Despite the huge yellow press pass hanging around my neck, two OMON officers grabbed me from behind and twisted my right hand behind my back.
"Davai, let's go without any struggle," a voice on my right said as he jammed his palm against the back of my neck. They pushed me forward and towards a waiting a police truck.
OMON running to intercept
the fake NatsBols outside of Yabloko's office
They frog-marched me toward an ordinary Soviet delivery truck, the kind you'd see unloading kolbasa and pelmeni at your local produktovy magazin. But instead of a freezer box, the truck was equipped with a 5x5 ft. steel holding cell with a tiny door, no lights, and no holes for ventilation. It was packed so tightly with protesters that the cop had trouble stuffing me inside. Finally I was able to wedge myself in between two people; immediately the door locked behind me.
Inside, the darkness was total. The air was acidic, reeking of metal, body odor, and blood.
"I'm scared, I'm really scared," a guy to my right started whimpering. "I have claustrophobia."
No one responded. People were too busy trying to get into a comfortable position.
Someone flicked on a lighter. Someone else shouted at him to quit wasting valuable air, so I didn't have time to get a good count. But there seemed to be 10 to 15 people in there.
"Air! Air!" a male voice yelled from the far corner. "We don't have anything to breathe in here! Open the door, open the door!" The steel box amplified his voice. The soundproofing killed all outside noise. I twisted around to take out my phone and call the friend I was staying with. But a male voice next to me cautioned: "Be careful! They'll take it away!" It was no use. My friend wasn't picking up.
I was a little freaked, too. Yabloko's office was located less than a block away from Rodilny Dom #6, the drab Soviet maternity hospital where I was born 26 years ago. Would this also be the place where it would end for me?
But I lucked out. After what seemed like fifteen minutes, the door suddenly opened. "Are there any journalists inside?" a voice asked.
"Yeah," I answered.
"What were you doing in there?" a blonde woman in police uniform asked me as I jumped out of the truck. She was some kind of press liaison with the MVD.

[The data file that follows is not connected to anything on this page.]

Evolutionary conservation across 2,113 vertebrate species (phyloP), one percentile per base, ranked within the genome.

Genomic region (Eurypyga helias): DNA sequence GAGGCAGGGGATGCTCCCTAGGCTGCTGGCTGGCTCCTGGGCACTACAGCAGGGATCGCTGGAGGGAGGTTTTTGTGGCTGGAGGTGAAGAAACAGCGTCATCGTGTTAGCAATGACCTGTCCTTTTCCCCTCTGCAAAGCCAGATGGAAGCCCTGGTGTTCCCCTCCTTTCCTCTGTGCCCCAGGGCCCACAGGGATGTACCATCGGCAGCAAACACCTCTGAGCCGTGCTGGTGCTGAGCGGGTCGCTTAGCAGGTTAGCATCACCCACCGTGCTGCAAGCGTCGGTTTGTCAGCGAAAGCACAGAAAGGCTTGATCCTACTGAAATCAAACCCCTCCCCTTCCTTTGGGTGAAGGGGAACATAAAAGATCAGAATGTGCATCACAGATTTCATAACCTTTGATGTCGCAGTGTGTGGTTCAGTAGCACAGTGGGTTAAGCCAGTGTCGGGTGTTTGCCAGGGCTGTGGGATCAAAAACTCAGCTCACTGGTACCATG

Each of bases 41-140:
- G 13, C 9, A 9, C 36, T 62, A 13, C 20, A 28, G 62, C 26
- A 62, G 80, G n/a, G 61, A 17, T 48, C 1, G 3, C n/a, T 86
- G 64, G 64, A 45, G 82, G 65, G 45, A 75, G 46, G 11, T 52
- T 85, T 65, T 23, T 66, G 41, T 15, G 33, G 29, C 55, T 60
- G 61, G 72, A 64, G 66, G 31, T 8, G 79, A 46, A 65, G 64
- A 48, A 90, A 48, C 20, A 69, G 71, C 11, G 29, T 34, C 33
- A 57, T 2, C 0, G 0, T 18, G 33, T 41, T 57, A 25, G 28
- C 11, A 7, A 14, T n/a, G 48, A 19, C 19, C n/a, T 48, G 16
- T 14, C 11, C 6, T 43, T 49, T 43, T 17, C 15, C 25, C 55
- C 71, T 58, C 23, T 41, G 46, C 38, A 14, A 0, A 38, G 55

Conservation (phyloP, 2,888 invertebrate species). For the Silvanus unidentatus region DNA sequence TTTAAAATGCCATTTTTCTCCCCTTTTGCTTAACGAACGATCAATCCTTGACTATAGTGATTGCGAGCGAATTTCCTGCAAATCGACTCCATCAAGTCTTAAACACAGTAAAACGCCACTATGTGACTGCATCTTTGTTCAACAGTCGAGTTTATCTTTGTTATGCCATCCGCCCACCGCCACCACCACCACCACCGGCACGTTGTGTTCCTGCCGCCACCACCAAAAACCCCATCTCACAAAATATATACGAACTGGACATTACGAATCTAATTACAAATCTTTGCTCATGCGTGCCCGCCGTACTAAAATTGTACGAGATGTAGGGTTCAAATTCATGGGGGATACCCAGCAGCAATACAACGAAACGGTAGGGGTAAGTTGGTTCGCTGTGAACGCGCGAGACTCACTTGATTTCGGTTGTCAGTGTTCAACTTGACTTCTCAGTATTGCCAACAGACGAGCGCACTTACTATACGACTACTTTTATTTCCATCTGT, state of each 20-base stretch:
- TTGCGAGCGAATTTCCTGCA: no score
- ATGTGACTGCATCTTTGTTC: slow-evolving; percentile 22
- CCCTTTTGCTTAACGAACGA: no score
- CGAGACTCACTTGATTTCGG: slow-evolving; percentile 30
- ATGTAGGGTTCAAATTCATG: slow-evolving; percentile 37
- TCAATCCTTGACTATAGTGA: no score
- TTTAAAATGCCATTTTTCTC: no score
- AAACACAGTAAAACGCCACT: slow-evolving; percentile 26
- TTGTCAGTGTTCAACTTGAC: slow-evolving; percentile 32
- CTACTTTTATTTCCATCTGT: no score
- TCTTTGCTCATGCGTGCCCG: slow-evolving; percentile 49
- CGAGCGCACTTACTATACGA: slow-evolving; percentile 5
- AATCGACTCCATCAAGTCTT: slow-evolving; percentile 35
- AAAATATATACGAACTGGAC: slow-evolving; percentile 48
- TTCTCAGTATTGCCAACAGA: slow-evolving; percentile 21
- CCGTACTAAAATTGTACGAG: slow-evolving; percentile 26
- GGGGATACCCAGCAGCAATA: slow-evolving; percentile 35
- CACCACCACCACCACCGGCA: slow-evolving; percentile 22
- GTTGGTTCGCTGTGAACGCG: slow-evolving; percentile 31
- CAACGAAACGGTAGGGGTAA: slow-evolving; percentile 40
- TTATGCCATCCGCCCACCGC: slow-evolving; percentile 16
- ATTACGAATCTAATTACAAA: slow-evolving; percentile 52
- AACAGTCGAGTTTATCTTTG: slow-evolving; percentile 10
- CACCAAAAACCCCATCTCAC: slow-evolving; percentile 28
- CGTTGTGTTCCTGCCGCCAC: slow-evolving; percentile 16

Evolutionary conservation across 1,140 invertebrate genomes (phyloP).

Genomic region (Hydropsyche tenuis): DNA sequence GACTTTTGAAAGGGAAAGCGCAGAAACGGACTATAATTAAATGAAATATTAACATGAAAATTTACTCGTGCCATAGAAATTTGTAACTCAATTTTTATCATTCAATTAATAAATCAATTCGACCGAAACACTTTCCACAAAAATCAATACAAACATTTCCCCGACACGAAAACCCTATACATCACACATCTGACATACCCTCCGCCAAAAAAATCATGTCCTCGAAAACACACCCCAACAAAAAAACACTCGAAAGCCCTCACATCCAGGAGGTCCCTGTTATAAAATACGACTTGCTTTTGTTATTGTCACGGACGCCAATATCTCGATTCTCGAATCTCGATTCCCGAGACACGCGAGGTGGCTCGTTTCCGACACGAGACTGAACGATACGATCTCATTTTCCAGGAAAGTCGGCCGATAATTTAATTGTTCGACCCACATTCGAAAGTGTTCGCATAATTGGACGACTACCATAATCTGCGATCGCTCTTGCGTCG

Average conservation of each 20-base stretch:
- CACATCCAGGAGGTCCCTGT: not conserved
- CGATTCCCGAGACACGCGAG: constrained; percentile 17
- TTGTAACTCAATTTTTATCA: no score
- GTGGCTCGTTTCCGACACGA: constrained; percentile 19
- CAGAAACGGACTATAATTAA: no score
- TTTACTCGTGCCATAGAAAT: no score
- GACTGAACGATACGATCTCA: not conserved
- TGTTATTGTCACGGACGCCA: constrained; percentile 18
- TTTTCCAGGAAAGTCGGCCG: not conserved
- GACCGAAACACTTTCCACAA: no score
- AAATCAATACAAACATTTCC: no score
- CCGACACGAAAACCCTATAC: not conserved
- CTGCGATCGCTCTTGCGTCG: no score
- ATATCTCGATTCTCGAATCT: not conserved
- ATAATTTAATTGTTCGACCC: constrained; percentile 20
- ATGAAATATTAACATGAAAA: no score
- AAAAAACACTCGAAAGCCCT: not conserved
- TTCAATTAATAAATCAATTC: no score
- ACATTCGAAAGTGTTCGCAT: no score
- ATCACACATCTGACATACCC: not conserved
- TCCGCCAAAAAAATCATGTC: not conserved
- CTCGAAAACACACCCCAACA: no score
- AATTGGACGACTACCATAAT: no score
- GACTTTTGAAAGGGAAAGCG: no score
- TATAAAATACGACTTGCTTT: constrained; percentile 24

"Well, you're out now, so be happy and don't complain!" she said when I didn't respond, and stomped off to the next truck to check for more detained journalists. (Because I was on assignment for Ma'ariv, an Israeli paper partially owned by exiled oligarch Vladimir Gusinsky, news of my brief detainment made headlines the next day in the Promised Land.)
No more than 30 minutes had passed since the police first moved to break up the press conference outside the Yabloko offices. By now a column of OMON trucks was moving out towards the real protest.
One of the first casualties
A few kilometers away, protestors had begun gathering outside the State Hermitage Museum, St. Petersburg's main tourist attraction. Other Russia organizers had filed a request with city officials to hold a protest at this spot and then march through the city. Citing traffic concerns, their request was denied. They were, however, granted permission to hold a rally in a less visible part of town. But no one had shown up at that spot. Other Russia organizers had decided to hold an illegal protest at the Hermitage, with or without permission.
The police were ready, and had barricaded the square in front the museum with trucks, snow removal equipment, and a wall of riot cops. With nowhere to go, protestors were forced to congregate on a thin strip of sidewalk at the beginning of Nevsky Prospekt, St. Petersburg's main thoroughfare that starts at Neva River.